HKEX’s proposed voting rights rule change detrimental to market integrity, says CFA Institute
Rule changes could deter long-term capital and high-quality issuers
THE proposed rule changes to allow weighted-voting rights (WVR) for Hong Kong-listed stocks will have a detrimental impact on overall market integrity, according to the CFA Institute, the organization which offers the Chartered Financial Analyst (CFA) designation.
The Stock Exchange of Hong Kong (HKEX) is currently consulting market participants on the proposed rule changes. The earliest listing under the WVR structure could be in June, according to Charles Li, chief executive of HKEX Group. The WVR structure would allow companies to issue different classes of shares, granting different weighted voting rights to shareholders. This structure is seen on other exchanges, such as the New York Stock Exchange.
The WVR is “an odd way of attempting to maintain Hong Kong’s competitiveness,” according to Mary Leung, CFA’s head of advocacy for Asia-Pacific. The CFA Institute supports Hong Kong’s long-held “one-share, one-vote” structure.
“A structure that provides one shareholder group with disproportionate votes creates the potential for a minority shareowner to override the wishes of the majority of owners who also have a vested interest. This will only encourage short-termism, deter long-term capital and high-quality issuers, with a detrimental impact on overall market integrity,” says Leung.
Many new economy companies, especially mainland Chinese technology companies such as Alibaba and Xiaomi, are leery of listing in Hong Kong because they want to leverage the WVR structure to protect the control of company founders. Proponents of the rules change argue that the new WVR structure could help encourage new economy companies, such as Xiaomi and Alibaba, to list in Hong Kong. “The market has reached a clear consensus on the way forward in terms of attracting new economy companies to list in Hong Kong,” says Li.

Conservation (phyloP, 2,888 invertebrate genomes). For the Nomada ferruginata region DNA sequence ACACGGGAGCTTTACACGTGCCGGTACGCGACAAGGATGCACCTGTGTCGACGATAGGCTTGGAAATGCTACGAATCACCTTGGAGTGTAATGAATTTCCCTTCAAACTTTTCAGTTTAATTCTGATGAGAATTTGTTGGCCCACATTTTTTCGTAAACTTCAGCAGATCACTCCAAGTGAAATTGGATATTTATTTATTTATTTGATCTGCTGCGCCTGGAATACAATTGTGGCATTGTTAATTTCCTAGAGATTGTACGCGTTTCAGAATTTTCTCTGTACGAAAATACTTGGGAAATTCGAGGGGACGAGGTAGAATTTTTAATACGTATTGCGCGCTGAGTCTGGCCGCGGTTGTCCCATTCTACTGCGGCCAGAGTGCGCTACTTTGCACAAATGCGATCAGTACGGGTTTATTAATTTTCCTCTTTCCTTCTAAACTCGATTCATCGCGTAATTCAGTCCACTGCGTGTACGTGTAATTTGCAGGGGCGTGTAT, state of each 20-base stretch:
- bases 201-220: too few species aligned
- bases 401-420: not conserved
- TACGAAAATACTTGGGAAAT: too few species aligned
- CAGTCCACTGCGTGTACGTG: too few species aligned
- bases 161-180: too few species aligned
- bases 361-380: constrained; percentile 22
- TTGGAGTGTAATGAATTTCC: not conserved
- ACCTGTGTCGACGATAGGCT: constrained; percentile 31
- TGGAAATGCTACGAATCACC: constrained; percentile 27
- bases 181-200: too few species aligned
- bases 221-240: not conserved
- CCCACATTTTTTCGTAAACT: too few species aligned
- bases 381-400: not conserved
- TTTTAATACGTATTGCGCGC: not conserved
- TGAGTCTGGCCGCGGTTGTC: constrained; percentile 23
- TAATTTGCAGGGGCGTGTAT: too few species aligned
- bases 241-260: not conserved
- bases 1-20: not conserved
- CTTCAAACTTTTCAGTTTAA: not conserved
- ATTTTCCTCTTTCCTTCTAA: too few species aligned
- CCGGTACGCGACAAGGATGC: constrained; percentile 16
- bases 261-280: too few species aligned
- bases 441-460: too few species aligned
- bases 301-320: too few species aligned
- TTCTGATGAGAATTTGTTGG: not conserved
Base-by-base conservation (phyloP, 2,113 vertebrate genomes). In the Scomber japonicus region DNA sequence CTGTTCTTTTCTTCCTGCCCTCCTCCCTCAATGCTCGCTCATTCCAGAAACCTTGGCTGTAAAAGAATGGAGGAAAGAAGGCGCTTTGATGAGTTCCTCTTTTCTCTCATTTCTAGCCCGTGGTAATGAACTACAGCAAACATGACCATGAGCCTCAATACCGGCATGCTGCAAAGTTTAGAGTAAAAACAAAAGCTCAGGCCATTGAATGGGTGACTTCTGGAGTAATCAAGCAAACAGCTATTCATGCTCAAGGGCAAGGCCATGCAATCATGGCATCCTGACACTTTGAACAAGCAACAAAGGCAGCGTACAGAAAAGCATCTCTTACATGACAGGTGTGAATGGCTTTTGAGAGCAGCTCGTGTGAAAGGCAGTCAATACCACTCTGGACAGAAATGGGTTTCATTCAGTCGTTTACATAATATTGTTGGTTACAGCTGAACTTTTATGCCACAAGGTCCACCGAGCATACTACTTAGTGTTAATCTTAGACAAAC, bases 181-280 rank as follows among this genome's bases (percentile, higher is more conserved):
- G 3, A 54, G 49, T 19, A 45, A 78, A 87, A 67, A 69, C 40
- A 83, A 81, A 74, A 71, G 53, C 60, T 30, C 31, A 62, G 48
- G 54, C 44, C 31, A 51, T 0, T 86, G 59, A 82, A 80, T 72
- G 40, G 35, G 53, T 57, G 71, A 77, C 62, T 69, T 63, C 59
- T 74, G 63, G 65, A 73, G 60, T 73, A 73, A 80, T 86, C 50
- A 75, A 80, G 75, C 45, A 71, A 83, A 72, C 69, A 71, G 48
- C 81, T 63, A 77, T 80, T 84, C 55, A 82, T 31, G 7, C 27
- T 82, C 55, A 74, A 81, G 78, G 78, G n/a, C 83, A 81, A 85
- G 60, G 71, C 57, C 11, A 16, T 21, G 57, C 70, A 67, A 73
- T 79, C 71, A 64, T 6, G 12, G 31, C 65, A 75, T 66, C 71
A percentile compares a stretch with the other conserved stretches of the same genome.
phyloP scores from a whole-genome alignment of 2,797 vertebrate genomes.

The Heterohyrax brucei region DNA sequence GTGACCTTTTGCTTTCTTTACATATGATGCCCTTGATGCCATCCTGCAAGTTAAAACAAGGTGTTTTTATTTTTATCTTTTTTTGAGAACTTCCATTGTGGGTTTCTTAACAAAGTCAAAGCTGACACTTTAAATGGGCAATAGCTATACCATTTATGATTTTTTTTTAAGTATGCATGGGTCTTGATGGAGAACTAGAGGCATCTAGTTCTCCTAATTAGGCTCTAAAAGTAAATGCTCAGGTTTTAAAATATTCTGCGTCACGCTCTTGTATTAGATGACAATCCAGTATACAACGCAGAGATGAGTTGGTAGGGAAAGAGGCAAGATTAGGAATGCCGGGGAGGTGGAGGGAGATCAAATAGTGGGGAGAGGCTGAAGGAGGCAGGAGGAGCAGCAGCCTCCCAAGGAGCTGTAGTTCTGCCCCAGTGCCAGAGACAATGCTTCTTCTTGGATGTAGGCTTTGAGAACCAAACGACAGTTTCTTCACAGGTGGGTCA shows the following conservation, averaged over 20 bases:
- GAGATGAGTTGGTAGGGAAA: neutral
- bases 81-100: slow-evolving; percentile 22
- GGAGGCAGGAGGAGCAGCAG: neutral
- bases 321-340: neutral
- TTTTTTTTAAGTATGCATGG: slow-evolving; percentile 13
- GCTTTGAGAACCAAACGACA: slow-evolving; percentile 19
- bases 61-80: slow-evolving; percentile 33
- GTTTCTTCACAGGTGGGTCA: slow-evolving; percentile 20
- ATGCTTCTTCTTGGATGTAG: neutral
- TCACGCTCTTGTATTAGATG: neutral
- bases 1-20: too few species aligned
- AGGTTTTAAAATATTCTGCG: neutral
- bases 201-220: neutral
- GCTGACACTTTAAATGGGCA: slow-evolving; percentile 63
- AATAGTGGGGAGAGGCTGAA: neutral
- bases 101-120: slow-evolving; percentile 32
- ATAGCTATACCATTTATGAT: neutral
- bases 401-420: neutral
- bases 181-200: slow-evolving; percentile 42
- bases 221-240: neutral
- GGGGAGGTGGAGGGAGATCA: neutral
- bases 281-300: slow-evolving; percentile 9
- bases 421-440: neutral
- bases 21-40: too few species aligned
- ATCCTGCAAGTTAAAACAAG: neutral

However, with the new rules up for discussion, early this year both Alibaba and Xiaomi expressed interest in listing in Hong Kong, according to local reports. Jack Ma said in January that he “will definitely seriously consider the Hong Kong market”. Xiaomi plans to list in Hong Kong by the end of this year.
But Leung thinks introducing the WVR structure will allow founding shareholders to raise proportionately more funds without giving up control. “As an example, if founding shareholders have five votes for each share they own, they can sell 90% of the company, retain 50% of the votes and still control of the company,” she explains.
Leung suggests raising investor awareness of potential risks on both the valuation of new economy stocks and on investors’ rights. “This is especially needed in a market like Hong Kong where there is significant retail participation in the stock market,” she says.
She also suggests enhancing other corporate governance rules such as raising the minimum number of independent non-executive directors on the board and a mandatory separation of chairman and CEO roles.
Hong Kong is not the only Asian market planning to adopt the WVR structure. Loh Boon Chye, CEO of Singapore Exchange (SGX) said in January that SGX is planning to allow companies with the WVR structure to list.
“Hong Kong and Singapore have in the past done reasonably well in regional corporate governance rankings, being ranked number one and two, respectively, in the 2016 CLSA/ACGA CG Watch. Whether their moves mean ceding their top rankings to Japan and Taiwan (number 3 and 4, respectively) remains to be seen,” says Leung, emphasizing that currently no market in Asia permits the WVR structure.